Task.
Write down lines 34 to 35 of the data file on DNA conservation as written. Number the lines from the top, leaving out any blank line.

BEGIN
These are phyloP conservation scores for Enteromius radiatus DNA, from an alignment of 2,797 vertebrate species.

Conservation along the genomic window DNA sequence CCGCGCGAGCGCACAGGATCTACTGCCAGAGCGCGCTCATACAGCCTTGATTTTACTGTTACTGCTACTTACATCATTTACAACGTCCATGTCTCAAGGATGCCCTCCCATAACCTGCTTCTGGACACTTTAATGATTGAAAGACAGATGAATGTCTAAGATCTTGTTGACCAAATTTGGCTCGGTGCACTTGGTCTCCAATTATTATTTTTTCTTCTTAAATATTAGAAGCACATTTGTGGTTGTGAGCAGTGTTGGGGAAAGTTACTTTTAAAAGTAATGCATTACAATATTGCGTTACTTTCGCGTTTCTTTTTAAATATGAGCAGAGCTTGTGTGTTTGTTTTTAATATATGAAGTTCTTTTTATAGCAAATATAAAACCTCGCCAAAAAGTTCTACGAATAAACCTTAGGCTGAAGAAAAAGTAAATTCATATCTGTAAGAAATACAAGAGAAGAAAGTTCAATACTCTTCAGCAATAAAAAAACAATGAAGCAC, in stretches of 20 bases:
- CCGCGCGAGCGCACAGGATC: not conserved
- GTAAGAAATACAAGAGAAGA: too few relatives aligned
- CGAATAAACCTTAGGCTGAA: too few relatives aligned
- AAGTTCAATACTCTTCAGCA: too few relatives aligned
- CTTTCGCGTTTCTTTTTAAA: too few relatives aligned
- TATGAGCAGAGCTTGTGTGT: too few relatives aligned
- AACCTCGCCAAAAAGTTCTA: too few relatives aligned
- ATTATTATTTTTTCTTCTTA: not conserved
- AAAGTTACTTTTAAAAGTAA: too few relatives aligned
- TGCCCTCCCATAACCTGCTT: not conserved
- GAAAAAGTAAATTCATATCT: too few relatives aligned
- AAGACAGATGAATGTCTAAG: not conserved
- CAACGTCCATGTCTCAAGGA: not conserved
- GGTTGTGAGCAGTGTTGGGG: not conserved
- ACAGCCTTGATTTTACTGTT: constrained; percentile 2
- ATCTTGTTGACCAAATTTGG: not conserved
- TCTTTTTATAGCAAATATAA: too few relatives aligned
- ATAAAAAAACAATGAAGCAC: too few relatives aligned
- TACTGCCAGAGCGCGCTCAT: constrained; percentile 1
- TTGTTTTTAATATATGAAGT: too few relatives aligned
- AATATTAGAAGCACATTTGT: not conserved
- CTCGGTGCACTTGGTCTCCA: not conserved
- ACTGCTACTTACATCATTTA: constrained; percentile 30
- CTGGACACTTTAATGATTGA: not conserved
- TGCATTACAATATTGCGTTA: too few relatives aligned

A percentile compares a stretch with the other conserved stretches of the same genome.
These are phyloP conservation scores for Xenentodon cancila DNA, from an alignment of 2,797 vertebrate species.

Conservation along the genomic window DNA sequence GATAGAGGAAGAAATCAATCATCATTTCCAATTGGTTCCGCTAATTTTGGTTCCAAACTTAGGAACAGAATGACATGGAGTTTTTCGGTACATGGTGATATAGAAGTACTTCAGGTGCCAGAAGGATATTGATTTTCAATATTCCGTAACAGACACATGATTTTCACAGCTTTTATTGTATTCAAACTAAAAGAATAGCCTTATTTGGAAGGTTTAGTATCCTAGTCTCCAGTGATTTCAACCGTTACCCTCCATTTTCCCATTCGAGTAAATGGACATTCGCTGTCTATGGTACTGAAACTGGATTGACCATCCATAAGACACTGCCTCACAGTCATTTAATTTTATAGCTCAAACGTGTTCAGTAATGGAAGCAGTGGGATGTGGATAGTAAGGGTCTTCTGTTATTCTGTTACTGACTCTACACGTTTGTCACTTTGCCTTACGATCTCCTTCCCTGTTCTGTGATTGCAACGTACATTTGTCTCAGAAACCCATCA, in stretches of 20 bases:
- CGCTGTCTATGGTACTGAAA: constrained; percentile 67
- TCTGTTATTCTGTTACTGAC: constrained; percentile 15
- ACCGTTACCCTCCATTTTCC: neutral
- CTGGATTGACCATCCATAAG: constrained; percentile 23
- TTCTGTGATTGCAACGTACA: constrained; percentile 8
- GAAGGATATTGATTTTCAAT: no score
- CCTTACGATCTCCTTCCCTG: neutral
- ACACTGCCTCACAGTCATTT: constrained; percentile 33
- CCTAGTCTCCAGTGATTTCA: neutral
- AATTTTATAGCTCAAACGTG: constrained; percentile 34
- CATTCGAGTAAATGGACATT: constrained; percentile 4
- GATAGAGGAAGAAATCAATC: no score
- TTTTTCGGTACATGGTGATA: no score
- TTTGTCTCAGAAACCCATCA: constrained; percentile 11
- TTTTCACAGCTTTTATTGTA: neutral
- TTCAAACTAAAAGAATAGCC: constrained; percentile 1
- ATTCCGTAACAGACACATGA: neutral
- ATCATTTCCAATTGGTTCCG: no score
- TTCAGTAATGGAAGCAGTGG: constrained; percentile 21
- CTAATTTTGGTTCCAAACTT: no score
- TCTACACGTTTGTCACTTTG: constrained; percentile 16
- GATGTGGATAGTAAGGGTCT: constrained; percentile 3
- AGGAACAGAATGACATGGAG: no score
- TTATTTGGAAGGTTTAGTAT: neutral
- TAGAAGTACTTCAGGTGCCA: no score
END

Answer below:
- CTGGATTGACCATCCATAAG: constrained; percentile 23
- TTCTGTGATTGCAACGTACA: constrained; percentile 8